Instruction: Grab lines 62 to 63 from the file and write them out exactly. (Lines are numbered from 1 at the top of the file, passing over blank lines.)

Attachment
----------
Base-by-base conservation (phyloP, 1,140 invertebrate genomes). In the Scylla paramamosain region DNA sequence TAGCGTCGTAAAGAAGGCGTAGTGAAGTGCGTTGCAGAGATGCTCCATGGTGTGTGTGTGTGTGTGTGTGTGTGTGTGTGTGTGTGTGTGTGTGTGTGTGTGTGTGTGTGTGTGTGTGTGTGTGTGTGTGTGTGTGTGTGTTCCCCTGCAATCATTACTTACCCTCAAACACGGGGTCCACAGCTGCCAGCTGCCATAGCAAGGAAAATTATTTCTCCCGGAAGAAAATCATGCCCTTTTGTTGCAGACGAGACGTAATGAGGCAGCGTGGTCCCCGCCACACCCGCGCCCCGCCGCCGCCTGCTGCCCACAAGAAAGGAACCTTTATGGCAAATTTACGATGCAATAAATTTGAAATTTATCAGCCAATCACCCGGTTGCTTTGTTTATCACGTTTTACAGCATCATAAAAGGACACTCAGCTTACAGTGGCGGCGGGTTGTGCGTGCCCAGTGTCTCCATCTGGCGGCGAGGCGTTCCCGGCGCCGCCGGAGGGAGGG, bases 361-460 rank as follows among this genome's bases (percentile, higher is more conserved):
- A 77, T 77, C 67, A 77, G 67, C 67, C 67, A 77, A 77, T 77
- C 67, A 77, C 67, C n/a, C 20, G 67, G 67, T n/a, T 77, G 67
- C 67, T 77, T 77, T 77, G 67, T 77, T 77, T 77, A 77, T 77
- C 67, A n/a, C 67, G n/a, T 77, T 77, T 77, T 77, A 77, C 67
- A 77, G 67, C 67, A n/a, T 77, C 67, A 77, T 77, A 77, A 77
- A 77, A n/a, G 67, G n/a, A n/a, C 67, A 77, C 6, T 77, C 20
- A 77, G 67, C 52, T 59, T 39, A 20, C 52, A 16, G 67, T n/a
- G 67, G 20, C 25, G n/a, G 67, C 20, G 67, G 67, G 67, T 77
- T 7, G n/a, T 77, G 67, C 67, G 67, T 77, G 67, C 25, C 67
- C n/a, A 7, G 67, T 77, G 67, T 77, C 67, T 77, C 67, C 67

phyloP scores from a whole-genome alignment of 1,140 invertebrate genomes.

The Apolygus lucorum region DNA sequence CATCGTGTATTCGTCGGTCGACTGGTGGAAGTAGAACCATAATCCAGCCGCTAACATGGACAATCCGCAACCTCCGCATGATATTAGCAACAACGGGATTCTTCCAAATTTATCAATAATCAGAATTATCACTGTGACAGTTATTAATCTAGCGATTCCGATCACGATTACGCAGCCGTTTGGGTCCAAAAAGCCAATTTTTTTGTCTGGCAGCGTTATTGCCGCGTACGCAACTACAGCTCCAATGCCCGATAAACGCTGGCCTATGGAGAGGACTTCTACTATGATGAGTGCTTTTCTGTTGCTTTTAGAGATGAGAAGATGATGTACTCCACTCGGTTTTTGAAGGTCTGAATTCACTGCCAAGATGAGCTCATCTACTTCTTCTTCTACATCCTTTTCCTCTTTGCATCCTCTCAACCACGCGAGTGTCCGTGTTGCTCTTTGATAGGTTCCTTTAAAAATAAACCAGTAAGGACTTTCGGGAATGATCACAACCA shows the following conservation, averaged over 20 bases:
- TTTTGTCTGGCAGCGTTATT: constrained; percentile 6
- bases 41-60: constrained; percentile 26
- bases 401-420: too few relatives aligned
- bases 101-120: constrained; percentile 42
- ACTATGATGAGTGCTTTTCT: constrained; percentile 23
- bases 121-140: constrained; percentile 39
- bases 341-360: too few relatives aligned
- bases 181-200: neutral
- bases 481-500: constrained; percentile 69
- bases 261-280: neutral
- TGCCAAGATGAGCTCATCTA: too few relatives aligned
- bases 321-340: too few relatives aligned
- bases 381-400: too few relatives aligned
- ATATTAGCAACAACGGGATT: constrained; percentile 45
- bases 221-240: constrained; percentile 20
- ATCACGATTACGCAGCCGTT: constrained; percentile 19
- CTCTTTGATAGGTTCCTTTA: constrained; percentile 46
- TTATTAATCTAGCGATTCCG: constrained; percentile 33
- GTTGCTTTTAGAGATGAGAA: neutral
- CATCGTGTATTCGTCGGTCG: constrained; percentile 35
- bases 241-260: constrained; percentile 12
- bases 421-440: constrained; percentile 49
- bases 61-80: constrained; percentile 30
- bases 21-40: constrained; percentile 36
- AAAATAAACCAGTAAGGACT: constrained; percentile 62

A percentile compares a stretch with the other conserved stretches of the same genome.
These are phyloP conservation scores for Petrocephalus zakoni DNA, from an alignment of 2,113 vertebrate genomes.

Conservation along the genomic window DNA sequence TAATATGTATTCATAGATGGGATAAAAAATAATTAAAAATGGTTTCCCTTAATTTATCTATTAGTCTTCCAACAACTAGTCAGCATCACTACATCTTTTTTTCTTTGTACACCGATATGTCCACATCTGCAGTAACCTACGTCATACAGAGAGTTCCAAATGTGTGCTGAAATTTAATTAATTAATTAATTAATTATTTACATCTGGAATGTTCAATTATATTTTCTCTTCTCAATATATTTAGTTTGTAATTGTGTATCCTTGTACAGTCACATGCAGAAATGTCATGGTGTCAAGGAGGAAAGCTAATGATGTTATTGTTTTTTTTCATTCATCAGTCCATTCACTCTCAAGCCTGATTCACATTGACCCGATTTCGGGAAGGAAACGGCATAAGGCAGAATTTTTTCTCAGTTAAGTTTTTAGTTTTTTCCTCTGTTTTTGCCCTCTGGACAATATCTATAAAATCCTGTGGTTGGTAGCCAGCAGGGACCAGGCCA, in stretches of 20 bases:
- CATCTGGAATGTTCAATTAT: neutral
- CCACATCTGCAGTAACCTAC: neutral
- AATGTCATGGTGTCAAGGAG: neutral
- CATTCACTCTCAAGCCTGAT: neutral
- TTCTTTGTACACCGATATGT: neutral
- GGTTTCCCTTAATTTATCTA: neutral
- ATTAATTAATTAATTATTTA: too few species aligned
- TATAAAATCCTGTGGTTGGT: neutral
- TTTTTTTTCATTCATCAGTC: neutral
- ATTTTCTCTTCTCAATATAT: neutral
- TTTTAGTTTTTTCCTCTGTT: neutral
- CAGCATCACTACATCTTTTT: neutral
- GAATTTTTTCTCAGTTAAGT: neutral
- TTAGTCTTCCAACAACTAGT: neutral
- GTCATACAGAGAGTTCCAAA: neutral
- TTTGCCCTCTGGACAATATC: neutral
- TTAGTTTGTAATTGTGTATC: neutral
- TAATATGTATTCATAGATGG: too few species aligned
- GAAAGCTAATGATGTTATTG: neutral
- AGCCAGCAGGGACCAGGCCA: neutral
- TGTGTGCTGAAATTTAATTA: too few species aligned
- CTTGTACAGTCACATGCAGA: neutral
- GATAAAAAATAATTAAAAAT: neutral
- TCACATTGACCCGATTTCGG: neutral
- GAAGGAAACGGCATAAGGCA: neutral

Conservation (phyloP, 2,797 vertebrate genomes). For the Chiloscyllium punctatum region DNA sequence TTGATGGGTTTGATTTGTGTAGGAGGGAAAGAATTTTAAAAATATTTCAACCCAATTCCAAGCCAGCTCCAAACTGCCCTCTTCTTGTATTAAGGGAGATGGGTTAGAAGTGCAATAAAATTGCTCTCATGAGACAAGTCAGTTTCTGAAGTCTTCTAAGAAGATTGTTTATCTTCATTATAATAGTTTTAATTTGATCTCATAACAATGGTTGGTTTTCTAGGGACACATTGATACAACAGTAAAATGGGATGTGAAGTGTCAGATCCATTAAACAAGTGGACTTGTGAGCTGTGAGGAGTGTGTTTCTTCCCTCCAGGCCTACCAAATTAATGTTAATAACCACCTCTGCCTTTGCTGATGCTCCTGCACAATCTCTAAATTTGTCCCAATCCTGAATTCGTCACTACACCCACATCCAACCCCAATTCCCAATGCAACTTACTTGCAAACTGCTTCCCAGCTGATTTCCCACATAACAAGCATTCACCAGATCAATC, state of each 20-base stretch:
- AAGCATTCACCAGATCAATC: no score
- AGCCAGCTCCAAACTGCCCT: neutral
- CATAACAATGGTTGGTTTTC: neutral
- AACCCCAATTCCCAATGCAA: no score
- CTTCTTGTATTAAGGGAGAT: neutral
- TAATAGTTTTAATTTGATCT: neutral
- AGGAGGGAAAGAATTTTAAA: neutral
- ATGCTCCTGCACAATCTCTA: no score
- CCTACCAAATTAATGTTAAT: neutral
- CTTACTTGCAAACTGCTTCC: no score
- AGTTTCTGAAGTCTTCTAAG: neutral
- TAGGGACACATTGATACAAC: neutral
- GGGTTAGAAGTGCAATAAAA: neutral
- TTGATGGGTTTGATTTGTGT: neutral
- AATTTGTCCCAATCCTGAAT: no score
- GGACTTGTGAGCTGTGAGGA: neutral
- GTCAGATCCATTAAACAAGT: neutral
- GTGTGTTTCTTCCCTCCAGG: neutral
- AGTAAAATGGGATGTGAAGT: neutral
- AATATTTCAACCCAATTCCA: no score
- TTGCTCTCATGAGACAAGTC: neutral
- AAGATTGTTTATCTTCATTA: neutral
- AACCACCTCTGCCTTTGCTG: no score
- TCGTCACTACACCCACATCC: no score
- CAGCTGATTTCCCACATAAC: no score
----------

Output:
- TGTGTGCTGAAATTTAATTA: too few species aligned
- CTTGTACAGTCACATGCAGA: neutral